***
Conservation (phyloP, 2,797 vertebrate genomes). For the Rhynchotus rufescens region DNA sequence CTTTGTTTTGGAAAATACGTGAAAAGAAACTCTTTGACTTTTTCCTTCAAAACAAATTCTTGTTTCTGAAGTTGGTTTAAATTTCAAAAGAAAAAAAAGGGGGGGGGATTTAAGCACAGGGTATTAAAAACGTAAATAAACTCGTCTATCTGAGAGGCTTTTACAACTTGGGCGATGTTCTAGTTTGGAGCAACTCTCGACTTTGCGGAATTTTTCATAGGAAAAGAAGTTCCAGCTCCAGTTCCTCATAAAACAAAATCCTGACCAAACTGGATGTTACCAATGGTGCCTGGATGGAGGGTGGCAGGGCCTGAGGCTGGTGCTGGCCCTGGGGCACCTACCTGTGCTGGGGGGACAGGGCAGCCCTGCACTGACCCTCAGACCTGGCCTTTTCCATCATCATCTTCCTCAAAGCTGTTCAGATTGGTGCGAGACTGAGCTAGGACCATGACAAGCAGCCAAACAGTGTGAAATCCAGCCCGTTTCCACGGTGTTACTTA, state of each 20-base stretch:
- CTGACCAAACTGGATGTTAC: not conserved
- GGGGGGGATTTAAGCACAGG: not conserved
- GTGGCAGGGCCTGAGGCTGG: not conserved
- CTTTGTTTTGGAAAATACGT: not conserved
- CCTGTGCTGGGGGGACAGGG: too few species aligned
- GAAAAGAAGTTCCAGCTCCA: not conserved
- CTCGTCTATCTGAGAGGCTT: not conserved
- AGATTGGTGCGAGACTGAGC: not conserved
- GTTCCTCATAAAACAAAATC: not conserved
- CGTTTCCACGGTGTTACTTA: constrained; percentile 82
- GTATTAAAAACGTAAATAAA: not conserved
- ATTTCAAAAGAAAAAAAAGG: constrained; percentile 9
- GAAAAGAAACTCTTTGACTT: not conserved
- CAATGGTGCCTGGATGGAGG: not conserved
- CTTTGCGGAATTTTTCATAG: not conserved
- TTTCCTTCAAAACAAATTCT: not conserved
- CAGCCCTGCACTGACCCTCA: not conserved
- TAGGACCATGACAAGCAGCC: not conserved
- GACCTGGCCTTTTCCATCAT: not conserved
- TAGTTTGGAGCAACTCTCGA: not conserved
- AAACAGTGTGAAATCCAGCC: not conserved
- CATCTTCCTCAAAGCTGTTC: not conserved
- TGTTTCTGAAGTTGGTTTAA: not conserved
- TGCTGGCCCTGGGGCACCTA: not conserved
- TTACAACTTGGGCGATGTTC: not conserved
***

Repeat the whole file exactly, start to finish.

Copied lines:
Conservation (phyloP, 2,797 vertebrate genomes). For the Rhynchotus rufescens region DNA sequence CTTTGTTTTGGAAAATACGTGAAAAGAAACTCTTTGACTTTTTCCTTCAAAACAAATTCTTGTTTCTGAAGTTGGTTTAAATTTCAAAAGAAAAAAAAGGGGGGGGGATTTAAGCACAGGGTATTAAAAACGTAAATAAACTCGTCTATCTGAGAGGCTTTTACAACTTGGGCGATGTTCTAGTTTGGAGCAACTCTCGACTTTGCGGAATTTTTCATAGGAAAAGAAGTTCCAGCTCCAGTTCCTCATAAAACAAAATCCTGACCAAACTGGATGTTACCAATGGTGCCTGGATGGAGGGTGGCAGGGCCTGAGGCTGGTGCTGGCCCTGGGGCACCTACCTGTGCTGGGGGGACAGGGCAGCCCTGCACTGACCCTCAGACCTGGCCTTTTCCATCATCATCTTCCTCAAAGCTGTTCAGATTGGTGCGAGACTGAGCTAGGACCATGACAAGCAGCCAAACAGTGTGAAATCCAGCCCGTTTCCACGGTGTTACTTA, state of each 20-base stretch:
- CTGACCAAACTGGATGTTAC: not conserved
- GGGGGGGATTTAAGCACAGG: not conserved
- GTGGCAGGGCCTGAGGCTGG: not conserved
- CTTTGTTTTGGAAAATACGT: not conserved
- CCTGTGCTGGGGGGACAGGG: too few species aligned
- GAAAAGAAGTTCCAGCTCCA: not conserved
- CTCGTCTATCTGAGAGGCTT: not conserved
- AGATTGGTGCGAGACTGAGC: not conserved
- GTTCCTCATAAAACAAAATC: not conserved
- CGTTTCCACGGTGTTACTTA: constrained; percentile 82
- GTATTAAAAACGTAAATAAA: not conserved
- ATTTCAAAAGAAAAAAAAGG: constrained; percentile 9
- GAAAAGAAACTCTTTGACTT: not conserved
- CAATGGTGCCTGGATGGAGG: not conserved
- CTTTGCGGAATTTTTCATAG: not conserved
- TTTCCTTCAAAACAAATTCT: not conserved
- CAGCCCTGCACTGACCCTCA: not conserved
- TAGGACCATGACAAGCAGCC: not conserved
- GACCTGGCCTTTTCCATCAT: not conserved
- TAGTTTGGAGCAACTCTCGA: not conserved
- AAACAGTGTGAAATCCAGCC: not conserved
- CATCTTCCTCAAAGCTGTTC: not conserved
- TGTTTCTGAAGTTGGTTTAA: not conserved
- TGCTGGCCCTGGGGCACCTA: not conserved
- TTACAACTTGGGCGATGTTC: not conserved